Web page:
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Obama will leave the Democratic Party in its worst shape since the 1920s

(AP Photo/Carolyn Kaster, File)

(AP Photo/Carolyn Kaster, File) 

When President Obama was elected in 2008, Democrats were riding high.

Not only did he make history by becoming the first black president, he was also a new young face for their aging party and he helped usher in a wave of support across the country.

That didn’t last long. His legacy for the Democratic Party is abysmal.

When Obama leaves office, he is set to leave his party at the state and national level in the worst shape it has been in since 1929.

Politico recently took a deep-dive into Obama’s effect on these elections.

“Driven by antipathy to George W. Bush and then the Obama wave, Democrats had enjoyed two banner elections in ’06 and ’08. We won dozens of improbable congressional elections in states and districts that normally would tack Republican, and that effect trickled down to other offices,” David Axelrod, a former Obama strategist, told Politico.  “You add to that the fact that we would take office in the midst of the worst recession since the Great Depression, and it was apparent, from Day One, that we had nowhere to go but down.”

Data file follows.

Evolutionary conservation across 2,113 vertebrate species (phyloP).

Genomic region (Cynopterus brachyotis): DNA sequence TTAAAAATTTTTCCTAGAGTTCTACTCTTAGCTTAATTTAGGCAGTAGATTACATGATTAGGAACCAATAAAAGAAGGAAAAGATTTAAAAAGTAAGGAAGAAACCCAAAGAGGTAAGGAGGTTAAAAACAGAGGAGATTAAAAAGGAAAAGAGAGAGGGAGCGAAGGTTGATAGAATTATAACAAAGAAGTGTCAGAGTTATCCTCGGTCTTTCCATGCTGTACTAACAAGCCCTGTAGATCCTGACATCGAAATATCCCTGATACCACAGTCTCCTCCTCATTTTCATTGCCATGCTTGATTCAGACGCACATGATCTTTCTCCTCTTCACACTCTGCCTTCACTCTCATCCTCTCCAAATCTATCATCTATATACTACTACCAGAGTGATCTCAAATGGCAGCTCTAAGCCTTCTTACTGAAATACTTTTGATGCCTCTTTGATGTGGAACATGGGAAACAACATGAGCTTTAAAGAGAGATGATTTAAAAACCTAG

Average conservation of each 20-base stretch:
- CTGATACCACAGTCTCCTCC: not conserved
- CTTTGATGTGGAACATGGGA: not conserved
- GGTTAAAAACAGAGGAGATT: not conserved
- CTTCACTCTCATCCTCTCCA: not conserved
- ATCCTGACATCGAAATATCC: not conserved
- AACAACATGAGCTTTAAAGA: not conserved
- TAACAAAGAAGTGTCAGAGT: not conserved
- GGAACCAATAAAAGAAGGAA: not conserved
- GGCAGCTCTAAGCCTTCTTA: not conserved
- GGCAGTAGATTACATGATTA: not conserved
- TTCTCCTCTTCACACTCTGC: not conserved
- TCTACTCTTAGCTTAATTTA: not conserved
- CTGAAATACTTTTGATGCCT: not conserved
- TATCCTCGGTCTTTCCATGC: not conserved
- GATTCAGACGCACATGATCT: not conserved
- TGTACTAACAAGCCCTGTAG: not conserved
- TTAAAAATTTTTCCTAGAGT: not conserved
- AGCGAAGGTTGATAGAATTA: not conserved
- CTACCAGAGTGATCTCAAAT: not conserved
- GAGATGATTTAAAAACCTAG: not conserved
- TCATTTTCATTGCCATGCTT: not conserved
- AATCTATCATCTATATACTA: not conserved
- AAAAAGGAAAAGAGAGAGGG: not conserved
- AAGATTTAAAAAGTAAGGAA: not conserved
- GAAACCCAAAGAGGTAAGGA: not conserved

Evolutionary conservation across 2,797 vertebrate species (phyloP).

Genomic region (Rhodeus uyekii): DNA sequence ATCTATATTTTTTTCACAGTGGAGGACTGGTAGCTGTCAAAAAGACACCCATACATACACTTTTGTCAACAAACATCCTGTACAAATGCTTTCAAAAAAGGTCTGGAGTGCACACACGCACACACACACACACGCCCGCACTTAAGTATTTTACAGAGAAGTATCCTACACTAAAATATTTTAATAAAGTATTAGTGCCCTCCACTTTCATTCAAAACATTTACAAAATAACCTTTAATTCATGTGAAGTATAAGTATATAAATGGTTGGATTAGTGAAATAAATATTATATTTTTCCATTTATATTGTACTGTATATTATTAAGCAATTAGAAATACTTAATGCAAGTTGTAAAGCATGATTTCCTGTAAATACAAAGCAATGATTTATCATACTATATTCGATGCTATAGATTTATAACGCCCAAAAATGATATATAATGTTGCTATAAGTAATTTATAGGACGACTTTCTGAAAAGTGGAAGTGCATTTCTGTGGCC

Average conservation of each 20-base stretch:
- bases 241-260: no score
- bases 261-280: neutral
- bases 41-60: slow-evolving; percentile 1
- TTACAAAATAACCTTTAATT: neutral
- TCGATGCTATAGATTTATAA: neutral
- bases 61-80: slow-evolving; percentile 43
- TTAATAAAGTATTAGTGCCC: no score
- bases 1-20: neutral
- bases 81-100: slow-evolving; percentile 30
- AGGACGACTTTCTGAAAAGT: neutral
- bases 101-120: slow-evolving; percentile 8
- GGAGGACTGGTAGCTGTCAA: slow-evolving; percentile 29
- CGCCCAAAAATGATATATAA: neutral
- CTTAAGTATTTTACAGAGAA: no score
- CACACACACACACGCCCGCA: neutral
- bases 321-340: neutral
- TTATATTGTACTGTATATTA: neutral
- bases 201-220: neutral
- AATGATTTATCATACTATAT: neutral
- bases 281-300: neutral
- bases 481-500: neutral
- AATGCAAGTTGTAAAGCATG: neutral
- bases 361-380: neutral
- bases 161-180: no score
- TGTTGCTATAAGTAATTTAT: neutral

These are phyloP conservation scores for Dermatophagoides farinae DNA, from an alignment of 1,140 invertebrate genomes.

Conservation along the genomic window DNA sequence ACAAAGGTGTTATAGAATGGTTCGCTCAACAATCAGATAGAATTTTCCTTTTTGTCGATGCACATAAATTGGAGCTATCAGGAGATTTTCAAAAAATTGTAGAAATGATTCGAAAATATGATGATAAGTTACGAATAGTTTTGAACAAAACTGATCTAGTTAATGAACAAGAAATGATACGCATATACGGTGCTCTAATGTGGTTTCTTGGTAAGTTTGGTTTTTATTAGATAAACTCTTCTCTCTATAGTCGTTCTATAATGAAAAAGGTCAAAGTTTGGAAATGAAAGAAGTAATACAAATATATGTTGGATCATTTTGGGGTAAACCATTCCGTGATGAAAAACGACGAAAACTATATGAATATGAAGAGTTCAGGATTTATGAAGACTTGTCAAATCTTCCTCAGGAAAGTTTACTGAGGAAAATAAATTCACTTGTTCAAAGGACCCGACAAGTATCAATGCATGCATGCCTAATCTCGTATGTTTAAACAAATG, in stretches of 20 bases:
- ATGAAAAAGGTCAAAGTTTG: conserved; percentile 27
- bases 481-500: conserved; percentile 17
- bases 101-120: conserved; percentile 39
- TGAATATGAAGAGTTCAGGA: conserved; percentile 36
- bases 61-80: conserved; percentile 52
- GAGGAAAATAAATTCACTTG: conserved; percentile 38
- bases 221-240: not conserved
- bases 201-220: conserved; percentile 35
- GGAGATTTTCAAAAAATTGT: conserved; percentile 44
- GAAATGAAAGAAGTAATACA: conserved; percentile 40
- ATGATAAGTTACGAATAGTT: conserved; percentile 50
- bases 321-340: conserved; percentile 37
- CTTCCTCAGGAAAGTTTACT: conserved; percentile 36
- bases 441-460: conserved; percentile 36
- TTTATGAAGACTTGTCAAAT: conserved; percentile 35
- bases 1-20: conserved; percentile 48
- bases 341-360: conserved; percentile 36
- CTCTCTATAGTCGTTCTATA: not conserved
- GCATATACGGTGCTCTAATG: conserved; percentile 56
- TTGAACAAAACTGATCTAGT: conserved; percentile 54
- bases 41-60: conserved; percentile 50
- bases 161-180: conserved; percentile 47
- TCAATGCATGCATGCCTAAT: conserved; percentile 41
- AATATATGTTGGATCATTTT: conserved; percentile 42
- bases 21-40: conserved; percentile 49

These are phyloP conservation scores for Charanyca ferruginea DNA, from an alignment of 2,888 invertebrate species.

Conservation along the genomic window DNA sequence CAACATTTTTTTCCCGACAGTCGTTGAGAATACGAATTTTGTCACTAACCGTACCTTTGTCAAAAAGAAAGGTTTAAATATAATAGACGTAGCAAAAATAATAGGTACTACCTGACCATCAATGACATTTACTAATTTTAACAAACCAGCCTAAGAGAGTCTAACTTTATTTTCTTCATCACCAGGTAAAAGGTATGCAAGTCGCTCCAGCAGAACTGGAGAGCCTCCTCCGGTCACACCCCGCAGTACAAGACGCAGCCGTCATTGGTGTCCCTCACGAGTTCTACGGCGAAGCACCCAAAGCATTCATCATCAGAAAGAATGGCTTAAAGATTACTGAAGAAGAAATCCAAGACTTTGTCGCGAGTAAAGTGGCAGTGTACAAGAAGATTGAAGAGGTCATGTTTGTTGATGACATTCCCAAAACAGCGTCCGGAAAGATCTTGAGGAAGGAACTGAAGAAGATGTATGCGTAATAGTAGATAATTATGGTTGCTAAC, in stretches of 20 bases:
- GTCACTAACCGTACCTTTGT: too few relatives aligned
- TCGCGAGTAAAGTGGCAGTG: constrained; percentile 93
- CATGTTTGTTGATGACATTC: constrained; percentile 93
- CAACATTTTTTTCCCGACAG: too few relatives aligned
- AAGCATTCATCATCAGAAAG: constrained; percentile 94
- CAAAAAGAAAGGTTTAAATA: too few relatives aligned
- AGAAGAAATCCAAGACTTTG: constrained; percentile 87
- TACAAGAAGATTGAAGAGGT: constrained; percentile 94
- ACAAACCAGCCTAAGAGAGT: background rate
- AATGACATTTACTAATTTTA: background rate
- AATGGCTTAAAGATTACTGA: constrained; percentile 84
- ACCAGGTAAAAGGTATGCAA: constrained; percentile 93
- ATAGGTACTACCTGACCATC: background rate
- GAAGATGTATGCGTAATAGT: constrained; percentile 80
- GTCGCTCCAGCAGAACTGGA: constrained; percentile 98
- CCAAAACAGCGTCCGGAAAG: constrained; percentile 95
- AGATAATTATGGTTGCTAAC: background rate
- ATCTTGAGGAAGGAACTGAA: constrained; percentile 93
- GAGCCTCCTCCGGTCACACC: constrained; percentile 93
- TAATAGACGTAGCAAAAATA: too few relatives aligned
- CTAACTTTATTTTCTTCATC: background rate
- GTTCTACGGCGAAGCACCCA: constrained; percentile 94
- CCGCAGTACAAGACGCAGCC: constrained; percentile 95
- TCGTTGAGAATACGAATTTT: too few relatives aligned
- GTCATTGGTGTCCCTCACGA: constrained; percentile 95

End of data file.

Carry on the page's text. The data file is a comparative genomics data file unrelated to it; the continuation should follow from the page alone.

There were 60 Democrats in the Senate if you count the two independents who caucused with the party and 257 House members. Today, there are 46 members of the Senate Democratic caucus and 188 Democrats in the House.

It’s even worse at the state level.

Republicans now hold 31 governorships, nine more than they held when Obama was inaugurated, and a lot of these are in purple and deep blue states.

In 2009, Democrats were in full control of 27 state legislatures, while Republicans held full power in 14.

Today, Republicans  hold full control of 30 state legislatures and Democrats hold full power in just 11. In 24 states, Republicans control the governorship and both houses of the legislature.

“It’s almost a crime,” Democratic Party Vice Chair Donna Brazile told Politico. “We have been absolutely decimated at the state and local level.”

Even though many polls find that Democrats could claim the presidency in 2016, will they be able to count it as a win if this is the legacy they leave behind?


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